Some people describe Calgary as Canada's answer to Dallas or Houston. The association is understandable, given its most-famous industries have historically been (and continue to be) cattle and oil.
The Calgary Stampede, not surprisingly, continues to be one of the city's biggest tourist draws every summer, and the oil industry has continued to bring prosperity to the city in recent years. Come winter, there are the seductive ski runs of the Canadian Rockies, Lake Louise and Banff.
However, you don't need to be a cowboy enthusiast, ski bum or oil baron to embrace Calgary's historic and cultural riches. Its gems include a truly cutting-edge foodie scene; an astonishing number of trendy neighborhoods tailor-made for both fashionistas and bargain hunters; the stunning Glenbow Museum (focused on Canadian history and anthropology with some modern art thrown into the mix); the lush Prince's Island Park; the distinguished Fairmount Palliser Hotel (noteworthy for its well-appointed kosher kitchen); and delightful boutique properties, such as the vibe-y Hotel Arts (and its Raw Bar, with insane gourmet cocktails).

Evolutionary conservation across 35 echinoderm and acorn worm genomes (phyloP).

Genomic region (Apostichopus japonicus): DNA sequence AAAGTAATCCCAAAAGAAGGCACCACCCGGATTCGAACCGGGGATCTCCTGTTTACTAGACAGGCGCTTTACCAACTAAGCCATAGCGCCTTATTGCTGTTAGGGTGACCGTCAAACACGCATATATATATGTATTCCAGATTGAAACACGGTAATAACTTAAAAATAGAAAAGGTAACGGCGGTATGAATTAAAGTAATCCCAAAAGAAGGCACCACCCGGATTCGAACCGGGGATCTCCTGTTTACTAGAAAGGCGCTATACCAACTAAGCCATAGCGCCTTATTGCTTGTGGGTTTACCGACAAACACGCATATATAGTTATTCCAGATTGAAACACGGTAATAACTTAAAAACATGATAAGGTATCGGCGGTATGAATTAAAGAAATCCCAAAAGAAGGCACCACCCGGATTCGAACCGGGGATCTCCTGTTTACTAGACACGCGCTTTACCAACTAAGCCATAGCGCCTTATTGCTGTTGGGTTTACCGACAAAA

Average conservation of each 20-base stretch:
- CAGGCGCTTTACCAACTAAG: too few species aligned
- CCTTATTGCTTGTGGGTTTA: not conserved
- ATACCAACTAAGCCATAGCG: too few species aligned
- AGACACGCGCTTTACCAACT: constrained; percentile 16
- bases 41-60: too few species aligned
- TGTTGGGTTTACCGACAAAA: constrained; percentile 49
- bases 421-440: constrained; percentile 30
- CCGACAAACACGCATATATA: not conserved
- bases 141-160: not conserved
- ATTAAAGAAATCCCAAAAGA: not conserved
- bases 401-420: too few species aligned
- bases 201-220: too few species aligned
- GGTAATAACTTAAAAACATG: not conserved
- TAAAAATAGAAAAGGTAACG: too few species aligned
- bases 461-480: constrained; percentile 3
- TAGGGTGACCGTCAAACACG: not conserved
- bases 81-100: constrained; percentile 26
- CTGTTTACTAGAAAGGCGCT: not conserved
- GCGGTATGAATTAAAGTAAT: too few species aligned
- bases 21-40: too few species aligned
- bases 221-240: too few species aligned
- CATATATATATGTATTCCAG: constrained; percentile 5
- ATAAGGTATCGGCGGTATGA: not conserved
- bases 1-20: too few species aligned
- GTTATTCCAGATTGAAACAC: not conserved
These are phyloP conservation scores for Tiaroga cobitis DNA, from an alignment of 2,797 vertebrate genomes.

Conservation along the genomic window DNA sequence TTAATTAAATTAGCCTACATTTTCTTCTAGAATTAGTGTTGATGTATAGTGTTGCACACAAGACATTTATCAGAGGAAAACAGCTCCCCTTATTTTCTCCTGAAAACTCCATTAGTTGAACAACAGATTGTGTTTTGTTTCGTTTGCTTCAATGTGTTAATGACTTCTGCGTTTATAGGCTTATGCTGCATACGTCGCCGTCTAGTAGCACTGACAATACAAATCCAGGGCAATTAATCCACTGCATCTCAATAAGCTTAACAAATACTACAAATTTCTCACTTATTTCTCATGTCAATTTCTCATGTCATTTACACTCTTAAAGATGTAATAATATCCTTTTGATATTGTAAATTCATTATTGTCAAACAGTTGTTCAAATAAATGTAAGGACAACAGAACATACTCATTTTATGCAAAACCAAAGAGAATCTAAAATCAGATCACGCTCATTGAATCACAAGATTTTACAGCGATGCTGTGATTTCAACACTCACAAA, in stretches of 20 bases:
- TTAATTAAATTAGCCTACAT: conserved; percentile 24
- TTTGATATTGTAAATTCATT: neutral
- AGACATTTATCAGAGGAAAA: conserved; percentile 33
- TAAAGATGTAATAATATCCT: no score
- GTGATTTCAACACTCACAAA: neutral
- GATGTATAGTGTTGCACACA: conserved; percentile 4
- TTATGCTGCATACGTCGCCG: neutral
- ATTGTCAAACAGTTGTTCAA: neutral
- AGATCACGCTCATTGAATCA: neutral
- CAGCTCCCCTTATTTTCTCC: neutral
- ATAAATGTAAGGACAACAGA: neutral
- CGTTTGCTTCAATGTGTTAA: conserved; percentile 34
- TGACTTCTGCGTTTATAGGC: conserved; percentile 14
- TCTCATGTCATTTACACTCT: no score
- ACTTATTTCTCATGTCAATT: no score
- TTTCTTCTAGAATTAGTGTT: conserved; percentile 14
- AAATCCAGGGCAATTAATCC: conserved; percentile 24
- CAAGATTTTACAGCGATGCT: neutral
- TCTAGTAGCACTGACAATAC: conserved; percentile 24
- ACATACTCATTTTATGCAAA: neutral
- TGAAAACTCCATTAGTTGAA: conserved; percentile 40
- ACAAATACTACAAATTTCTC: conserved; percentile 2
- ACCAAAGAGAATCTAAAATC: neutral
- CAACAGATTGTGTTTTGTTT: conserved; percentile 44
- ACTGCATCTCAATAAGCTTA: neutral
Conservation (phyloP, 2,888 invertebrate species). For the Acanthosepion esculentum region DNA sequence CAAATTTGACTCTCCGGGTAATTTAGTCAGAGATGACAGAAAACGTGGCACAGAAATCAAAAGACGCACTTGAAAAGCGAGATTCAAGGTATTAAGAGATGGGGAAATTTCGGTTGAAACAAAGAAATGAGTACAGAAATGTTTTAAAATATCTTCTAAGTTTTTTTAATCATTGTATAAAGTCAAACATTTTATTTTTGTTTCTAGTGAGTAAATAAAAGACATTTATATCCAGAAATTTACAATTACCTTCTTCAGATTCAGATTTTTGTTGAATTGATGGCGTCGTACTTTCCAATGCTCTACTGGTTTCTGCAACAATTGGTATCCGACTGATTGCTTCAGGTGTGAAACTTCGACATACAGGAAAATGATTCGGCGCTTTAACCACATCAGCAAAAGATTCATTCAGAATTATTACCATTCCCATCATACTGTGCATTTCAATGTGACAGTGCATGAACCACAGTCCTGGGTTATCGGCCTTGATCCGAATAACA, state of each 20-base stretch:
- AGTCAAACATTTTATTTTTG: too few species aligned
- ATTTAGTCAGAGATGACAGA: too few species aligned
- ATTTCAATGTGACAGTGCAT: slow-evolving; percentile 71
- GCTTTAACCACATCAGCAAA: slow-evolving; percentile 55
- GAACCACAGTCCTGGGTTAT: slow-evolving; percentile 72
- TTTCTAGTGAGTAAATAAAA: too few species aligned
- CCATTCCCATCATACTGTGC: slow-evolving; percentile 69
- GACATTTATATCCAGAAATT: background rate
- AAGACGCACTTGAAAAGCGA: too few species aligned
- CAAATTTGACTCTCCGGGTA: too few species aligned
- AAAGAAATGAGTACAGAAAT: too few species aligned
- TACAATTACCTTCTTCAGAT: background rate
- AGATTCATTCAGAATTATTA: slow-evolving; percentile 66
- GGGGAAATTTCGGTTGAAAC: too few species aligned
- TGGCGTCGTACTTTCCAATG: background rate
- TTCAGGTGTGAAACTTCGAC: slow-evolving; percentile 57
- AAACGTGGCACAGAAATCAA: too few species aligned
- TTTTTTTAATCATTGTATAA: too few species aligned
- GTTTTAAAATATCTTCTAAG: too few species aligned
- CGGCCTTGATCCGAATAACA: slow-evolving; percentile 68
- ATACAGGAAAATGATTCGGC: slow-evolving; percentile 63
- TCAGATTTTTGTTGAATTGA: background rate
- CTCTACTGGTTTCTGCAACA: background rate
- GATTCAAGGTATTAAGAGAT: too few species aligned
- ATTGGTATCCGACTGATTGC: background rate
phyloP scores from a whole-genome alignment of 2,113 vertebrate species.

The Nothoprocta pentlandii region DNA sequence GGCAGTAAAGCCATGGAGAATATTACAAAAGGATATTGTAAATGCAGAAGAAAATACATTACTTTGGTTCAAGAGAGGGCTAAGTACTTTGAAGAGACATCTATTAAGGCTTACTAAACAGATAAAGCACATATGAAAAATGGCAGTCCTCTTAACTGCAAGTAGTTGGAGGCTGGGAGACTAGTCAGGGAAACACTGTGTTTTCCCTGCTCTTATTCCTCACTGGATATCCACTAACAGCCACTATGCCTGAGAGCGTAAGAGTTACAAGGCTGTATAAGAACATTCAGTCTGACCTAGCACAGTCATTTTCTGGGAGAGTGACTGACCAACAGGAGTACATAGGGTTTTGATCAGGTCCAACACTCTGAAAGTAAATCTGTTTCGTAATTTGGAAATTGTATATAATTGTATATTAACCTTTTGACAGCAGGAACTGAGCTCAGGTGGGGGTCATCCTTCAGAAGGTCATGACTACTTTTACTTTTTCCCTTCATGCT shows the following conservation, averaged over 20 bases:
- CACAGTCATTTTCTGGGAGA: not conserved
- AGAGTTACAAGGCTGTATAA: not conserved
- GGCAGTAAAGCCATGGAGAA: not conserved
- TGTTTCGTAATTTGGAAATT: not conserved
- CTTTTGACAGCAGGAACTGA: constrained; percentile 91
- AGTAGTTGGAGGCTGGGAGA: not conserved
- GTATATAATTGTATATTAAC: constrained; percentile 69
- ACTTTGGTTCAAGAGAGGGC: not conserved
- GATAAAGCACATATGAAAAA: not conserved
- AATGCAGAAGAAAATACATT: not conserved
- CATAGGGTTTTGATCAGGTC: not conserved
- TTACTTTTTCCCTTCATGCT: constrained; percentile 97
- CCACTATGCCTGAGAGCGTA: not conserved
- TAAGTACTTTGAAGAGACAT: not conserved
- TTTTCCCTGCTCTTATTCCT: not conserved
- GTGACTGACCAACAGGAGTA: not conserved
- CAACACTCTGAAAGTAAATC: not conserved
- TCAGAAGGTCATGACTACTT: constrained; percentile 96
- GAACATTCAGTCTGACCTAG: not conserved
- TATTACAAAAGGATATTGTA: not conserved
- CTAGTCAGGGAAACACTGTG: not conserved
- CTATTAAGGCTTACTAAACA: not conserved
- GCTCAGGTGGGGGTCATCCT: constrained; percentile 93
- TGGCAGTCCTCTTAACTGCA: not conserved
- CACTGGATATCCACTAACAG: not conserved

My home for the week was the Kensington Riverside Inn (www.kensingtonriversideinn.com), a property that deftly mixes old school grace with attentive service, wonderful breakfasts, a mod lobby and surrounding neighborhood with everything a single girl (or couple) could ever want, including the main branch of Crave (a cupcake bakery with justifiably long lines), and some exceptional wine-and-cheese places.
Every time I arrive in a city for the first time and look out my hotel window (my view included the skyline and the river), the questions I usually ask myself are, "Would I want to come back here?" and "Could I live here?" While there are many places where I would cheerfully make a return visit, it is a revelation to discover a place where I actually could envision myself as a resident, thanks to a perfect balance of sophistication, cosmopolitan neighborhoods, natural beauty … and an inviting, well-organized Jewish community. Calgary, 9,000 Jews strong, is one of those rare places.